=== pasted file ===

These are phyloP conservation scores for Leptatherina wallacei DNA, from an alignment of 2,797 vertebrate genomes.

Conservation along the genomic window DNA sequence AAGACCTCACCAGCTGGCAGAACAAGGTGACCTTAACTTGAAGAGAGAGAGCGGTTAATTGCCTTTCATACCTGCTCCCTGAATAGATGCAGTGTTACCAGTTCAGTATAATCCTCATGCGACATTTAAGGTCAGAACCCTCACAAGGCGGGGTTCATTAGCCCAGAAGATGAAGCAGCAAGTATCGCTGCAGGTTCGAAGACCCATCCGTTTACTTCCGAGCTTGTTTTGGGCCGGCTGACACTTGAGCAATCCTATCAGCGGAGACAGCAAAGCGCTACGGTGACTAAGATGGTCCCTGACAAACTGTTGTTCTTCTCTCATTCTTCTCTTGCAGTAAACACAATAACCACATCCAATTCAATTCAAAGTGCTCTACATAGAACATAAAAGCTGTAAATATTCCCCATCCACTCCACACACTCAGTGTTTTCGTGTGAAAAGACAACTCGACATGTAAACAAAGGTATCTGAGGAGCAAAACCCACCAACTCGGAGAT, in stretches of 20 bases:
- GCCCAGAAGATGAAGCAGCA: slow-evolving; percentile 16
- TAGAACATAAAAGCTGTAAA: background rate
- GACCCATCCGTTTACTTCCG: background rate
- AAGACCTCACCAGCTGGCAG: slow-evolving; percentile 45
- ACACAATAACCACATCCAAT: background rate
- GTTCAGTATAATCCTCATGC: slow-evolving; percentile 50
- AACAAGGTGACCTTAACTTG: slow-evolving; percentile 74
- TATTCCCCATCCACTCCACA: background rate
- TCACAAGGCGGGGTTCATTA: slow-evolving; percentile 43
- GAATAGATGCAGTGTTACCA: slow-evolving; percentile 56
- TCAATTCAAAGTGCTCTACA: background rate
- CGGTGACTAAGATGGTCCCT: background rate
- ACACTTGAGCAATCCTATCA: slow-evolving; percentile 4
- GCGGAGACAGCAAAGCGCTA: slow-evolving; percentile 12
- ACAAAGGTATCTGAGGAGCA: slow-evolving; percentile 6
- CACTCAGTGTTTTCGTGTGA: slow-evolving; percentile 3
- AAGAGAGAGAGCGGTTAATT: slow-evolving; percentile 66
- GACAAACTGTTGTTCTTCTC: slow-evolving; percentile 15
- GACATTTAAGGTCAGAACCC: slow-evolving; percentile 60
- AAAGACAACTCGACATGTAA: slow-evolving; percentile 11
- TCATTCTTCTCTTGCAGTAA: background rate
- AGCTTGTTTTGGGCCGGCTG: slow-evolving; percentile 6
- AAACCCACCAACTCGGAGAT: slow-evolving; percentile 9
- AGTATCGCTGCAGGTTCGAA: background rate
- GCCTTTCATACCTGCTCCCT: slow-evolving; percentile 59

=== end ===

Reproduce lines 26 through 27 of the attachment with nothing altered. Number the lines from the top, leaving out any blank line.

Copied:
- AGTATCGCTGCAGGTTCGAA: background rate
- GCCTTTCATACCTGCTCCCT: slow-evolving; percentile 59